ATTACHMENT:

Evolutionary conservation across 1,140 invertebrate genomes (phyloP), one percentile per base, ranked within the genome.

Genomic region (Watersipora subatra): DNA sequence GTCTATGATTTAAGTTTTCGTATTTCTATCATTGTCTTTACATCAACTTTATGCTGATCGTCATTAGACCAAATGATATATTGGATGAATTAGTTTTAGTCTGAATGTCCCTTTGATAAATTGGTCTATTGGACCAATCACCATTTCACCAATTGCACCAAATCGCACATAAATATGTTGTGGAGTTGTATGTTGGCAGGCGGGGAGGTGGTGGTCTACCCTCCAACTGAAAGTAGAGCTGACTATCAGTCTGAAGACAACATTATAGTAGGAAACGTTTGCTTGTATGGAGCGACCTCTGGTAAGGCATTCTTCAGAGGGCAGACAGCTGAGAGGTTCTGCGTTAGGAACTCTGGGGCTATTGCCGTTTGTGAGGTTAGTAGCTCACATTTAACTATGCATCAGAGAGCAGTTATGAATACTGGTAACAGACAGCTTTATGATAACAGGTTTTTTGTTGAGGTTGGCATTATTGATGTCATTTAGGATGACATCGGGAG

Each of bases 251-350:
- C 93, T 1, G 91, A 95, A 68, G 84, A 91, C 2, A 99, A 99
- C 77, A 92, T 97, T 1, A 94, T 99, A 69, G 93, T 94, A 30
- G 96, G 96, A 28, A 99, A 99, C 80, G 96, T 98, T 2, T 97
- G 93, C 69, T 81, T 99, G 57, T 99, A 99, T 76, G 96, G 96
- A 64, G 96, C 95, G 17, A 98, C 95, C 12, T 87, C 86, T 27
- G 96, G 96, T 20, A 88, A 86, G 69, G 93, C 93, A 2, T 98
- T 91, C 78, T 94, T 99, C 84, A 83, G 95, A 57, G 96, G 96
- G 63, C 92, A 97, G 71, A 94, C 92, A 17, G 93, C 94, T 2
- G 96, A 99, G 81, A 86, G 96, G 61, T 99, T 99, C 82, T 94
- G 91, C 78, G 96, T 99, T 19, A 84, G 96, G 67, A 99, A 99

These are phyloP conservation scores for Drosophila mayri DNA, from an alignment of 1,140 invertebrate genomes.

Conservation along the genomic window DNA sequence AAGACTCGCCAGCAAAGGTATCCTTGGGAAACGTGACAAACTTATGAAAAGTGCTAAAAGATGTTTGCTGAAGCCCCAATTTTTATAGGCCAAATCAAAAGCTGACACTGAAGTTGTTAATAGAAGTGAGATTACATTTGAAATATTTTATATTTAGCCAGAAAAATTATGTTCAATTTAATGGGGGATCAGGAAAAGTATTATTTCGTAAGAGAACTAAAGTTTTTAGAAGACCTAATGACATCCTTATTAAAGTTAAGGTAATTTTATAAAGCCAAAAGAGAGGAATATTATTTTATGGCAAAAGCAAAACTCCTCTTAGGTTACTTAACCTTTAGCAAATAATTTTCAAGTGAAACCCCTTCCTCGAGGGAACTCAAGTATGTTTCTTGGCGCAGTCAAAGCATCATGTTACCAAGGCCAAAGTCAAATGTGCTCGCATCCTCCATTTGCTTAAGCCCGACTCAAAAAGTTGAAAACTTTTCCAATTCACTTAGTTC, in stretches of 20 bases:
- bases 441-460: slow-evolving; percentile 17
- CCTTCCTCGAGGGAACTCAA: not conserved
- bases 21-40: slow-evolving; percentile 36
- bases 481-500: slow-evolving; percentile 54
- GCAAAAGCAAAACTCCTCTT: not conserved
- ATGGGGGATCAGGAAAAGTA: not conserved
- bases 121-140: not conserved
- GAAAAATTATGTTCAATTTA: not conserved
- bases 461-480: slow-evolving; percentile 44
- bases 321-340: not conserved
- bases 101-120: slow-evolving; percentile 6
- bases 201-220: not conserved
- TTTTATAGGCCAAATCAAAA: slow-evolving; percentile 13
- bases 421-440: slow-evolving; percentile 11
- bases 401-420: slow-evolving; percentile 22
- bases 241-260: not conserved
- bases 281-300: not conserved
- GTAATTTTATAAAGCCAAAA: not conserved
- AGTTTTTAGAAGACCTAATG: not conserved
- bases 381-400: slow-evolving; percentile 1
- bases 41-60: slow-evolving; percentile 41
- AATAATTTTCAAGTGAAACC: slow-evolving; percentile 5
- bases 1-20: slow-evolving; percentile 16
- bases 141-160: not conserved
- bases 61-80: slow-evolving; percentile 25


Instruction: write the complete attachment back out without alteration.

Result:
Evolutionary conservation across 1,140 invertebrate genomes (phyloP), one percentile per base, ranked within the genome.

Genomic region (Watersipora subatra): DNA sequence GTCTATGATTTAAGTTTTCGTATTTCTATCATTGTCTTTACATCAACTTTATGCTGATCGTCATTAGACCAAATGATATATTGGATGAATTAGTTTTAGTCTGAATGTCCCTTTGATAAATTGGTCTATTGGACCAATCACCATTTCACCAATTGCACCAAATCGCACATAAATATGTTGTGGAGTTGTATGTTGGCAGGCGGGGAGGTGGTGGTCTACCCTCCAACTGAAAGTAGAGCTGACTATCAGTCTGAAGACAACATTATAGTAGGAAACGTTTGCTTGTATGGAGCGACCTCTGGTAAGGCATTCTTCAGAGGGCAGACAGCTGAGAGGTTCTGCGTTAGGAACTCTGGGGCTATTGCCGTTTGTGAGGTTAGTAGCTCACATTTAACTATGCATCAGAGAGCAGTTATGAATACTGGTAACAGACAGCTTTATGATAACAGGTTTTTTGTTGAGGTTGGCATTATTGATGTCATTTAGGATGACATCGGGAG

Each of bases 251-350:
- C 93, T 1, G 91, A 95, A 68, G 84, A 91, C 2, A 99, A 99
- C 77, A 92, T 97, T 1, A 94, T 99, A 69, G 93, T 94, A 30
- G 96, G 96, A 28, A 99, A 99, C 80, G 96, T 98, T 2, T 97
- G 93, C 69, T 81, T 99, G 57, T 99, A 99, T 76, G 96, G 96
- A 64, G 96, C 95, G 17, A 98, C 95, C 12, T 87, C 86, T 27
- G 96, G 96, T 20, A 88, A 86, G 69, G 93, C 93, A 2, T 98
- T 91, C 78, T 94, T 99, C 84, A 83, G 95, A 57, G 96, G 96
- G 63, C 92, A 97, G 71, A 94, C 92, A 17, G 93, C 94, T 2
- G 96, A 99, G 81, A 86, G 96, G 61, T 99, T 99, C 82, T 94
- G 91, C 78, G 96, T 99, T 19, A 84, G 96, G 67, A 99, A 99

These are phyloP conservation scores for Drosophila mayri DNA, from an alignment of 1,140 invertebrate genomes.

Conservation along the genomic window DNA sequence AAGACTCGCCAGCAAAGGTATCCTTGGGAAACGTGACAAACTTATGAAAAGTGCTAAAAGATGTTTGCTGAAGCCCCAATTTTTATAGGCCAAATCAAAAGCTGACACTGAAGTTGTTAATAGAAGTGAGATTACATTTGAAATATTTTATATTTAGCCAGAAAAATTATGTTCAATTTAATGGGGGATCAGGAAAAGTATTATTTCGTAAGAGAACTAAAGTTTTTAGAAGACCTAATGACATCCTTATTAAAGTTAAGGTAATTTTATAAAGCCAAAAGAGAGGAATATTATTTTATGGCAAAAGCAAAACTCCTCTTAGGTTACTTAACCTTTAGCAAATAATTTTCAAGTGAAACCCCTTCCTCGAGGGAACTCAAGTATGTTTCTTGGCGCAGTCAAAGCATCATGTTACCAAGGCCAAAGTCAAATGTGCTCGCATCCTCCATTTGCTTAAGCCCGACTCAAAAAGTTGAAAACTTTTCCAATTCACTTAGTTC, in stretches of 20 bases:
- bases 441-460: slow-evolving; percentile 17
- CCTTCCTCGAGGGAACTCAA: not conserved
- bases 21-40: slow-evolving; percentile 36
- bases 481-500: slow-evolving; percentile 54
- GCAAAAGCAAAACTCCTCTT: not conserved
- ATGGGGGATCAGGAAAAGTA: not conserved
- bases 121-140: not conserved
- GAAAAATTATGTTCAATTTA: not conserved
- bases 461-480: slow-evolving; percentile 44
- bases 321-340: not conserved
- bases 101-120: slow-evolving; percentile 6
- bases 201-220: not conserved
- TTTTATAGGCCAAATCAAAA: slow-evolving; percentile 13
- bases 421-440: slow-evolving; percentile 11
- bases 401-420: slow-evolving; percentile 22
- bases 241-260: not conserved
- bases 281-300: not conserved
- GTAATTTTATAAAGCCAAAA: not conserved
- AGTTTTTAGAAGACCTAATG: not conserved
- bases 381-400: slow-evolving; percentile 1
- bases 41-60: slow-evolving; percentile 41
- AATAATTTTCAAGTGAAACC: slow-evolving; percentile 5
- bases 1-20: slow-evolving; percentile 16
- bases 141-160: not conserved
- bases 61-80: slow-evolving; percentile 25